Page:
By Jonathan Head
BBC News, Bangkok
The southern conflict has claimed some 3,500 lives since 2004
Five years ago, on the morning of 4 January 2004, a group of more than 50 Muslim militants stormed an army depot in Narathiwat province.
They killed four soldiers, took more than 300 weapons and burned 20 schools.
The incident marked a dramatic escalation of the decades-old conflict in the south between ethnic Malay separatists and Thai security forces.
Until that day the official view in Bangkok was that the insurgency had dwindled to an insignificant level.
Any violence was a consequence of the struggling and organised crime rife in the region.
So confident was then Prime Minister Thaksin Shinawatra of this that in 2002 he dismantled the Southern Border Provinces' Administrative Centre (SBPAC) which had co-ordinated government policy there since 1981, and the joint military-police security arrangements.
Misinformed and mistaken
Instead, he put the police in charge. This proved a huge miscalculation.
The police stationed in the south lacked the experience and training to be effective.
Mr Thaksin and his cabinet were also poorly informed - they underestimated the rise of a new generation of young insurgents in the south, inspired by militant jihadism in other countries.
Mr Thaksin is now widely blamed for the renewed conflict, which has claimed around 3,500 lives since 2004.
After the coup that ousted him in 2006, the new military government promised a fresh approach, reviving the SBPAC.
But Amnesty International now argues that this has not improved the dire human rights situation in the south.
In a report published today it has documented a sharp increase in the use of torture by the security forces since mid-2007, when the military implemented a new battle plan to curb insurgent attacks.
Citing the cases of 34 people, the organisation says torture is now systematically used by the security forces in the south - it is not an occasional result of stressed troops overreacting.
This is despite torture being outlawed under the Thai constitution, and the government's repeated statements that it wants to win the "hearts and minds" of local Muslims.
In its report, Amnesty gives details of some harrowing incidents of torture: in one, a woman and her six-year-old son were both tortured to try to extract information about her husband.
Four of the people in the report died in custody.
Amnesty believes there are at least 21 unofficial detention centres in the south where detainees are mistreated, in addition to the two official prisons for insurgent suspects.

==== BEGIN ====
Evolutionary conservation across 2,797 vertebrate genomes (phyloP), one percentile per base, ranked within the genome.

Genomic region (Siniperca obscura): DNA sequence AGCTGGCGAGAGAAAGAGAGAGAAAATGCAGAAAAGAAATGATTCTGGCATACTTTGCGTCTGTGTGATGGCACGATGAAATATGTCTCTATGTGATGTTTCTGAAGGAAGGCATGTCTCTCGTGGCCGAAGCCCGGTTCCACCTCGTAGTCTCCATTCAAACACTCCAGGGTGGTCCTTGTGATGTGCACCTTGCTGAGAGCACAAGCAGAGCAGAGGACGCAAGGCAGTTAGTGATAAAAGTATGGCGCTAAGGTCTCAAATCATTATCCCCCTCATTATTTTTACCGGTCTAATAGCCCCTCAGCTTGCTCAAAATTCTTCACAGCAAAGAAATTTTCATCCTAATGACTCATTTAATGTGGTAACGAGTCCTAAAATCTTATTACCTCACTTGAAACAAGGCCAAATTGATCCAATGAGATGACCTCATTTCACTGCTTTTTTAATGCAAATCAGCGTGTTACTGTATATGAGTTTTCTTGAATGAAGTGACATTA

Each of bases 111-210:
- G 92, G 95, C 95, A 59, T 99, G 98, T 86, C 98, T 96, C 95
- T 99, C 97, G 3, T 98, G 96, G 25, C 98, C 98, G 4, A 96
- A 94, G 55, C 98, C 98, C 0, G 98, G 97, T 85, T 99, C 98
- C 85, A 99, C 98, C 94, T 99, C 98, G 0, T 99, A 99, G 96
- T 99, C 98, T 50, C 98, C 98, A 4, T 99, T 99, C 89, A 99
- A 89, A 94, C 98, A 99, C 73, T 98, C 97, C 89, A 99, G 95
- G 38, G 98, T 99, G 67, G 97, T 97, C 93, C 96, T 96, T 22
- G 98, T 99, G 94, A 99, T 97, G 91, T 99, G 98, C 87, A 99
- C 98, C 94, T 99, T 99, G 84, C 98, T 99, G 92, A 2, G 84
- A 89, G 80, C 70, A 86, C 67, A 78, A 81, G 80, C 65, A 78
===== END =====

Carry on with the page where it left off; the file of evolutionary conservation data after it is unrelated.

This, it says, makes it difficult for human rights groups to monitor abuses.
Thai soldiers face a secretive and little understood insurgency
Neither local nor international groups are allowed regular access to these centres; even the International Committee of the Red Cross is not given access.
And during the first three days of detention, when torture is most likely to occur, prisoners are routinely denied visits by relatives or lawyers.
So why is this still happening, after the chorus of condemnation, even by the Thai military, of the hard-line approach under the Thaksin administrations from 2001 to 2006?
Fear and frustration
One cause must be the fear and frustration experienced by the 30,000 Thai soldiers now stationed in the south.
The insurgency remains secretive and remarkably poorly understood.
Knowledge of its structure and key personnel is very sketchy. It never admits responsibility for attacks.
And those attacks are relentless, and brutal: civilians have been beheaded and burned alive; school-teachers and Buddhist monks targeted; soldiers and police maimed and killed by double booby-traps, in which a smaller bomb is followed by a larger explosion to hit those assisting the earlier victims.
Another cause is the flood of paramilitary units into the south, which are less accountable, and more poorly trained, than many regular army units.
"We appreciate the gravity of the insurgency that the government is facing - we understand the pressure they are under," says Benjamin Zawacki, of AI's South East Asia team.
"But there are simply no circumstances under which torture is justified."
The new government in Thailand has, once again, promised a new approach to the south.
Foreign Minister Kasit Piromya has talked about creating a minister with special responsibility for the region, along the lines of Britain's Minister for Northern Ireland.
He has promised that a new body will replace the revived, but largely ineffective SBPAC which will supervise all military activities.
But the army commander, Gen Anupong Paochinda, has expressed his opposition to this plan. As a man who played a central role in putting the current Democrat-led coalition government together, his wishes are more likely to prevail.
The new government's resolve to improve official behaviour in the south has already been given a test.
On 25 December an inquest in Narathiwat ruled that torture by soldiers was responsible for the death in March 2007 of a local Muslim Imam, Yapa Kaseng, who was being held in custody.
The inquest names the soldiers responsible.
In the five years since the conflict flared up no security forces personnel have ever been charged with abusing or killing civilians, despite numerous well-documented cases.
Human rights campaigners in Thailand argue that this inquest must now be followed by criminal charges against those named in the verdict, for the government's claims of a new approach to have any credibility.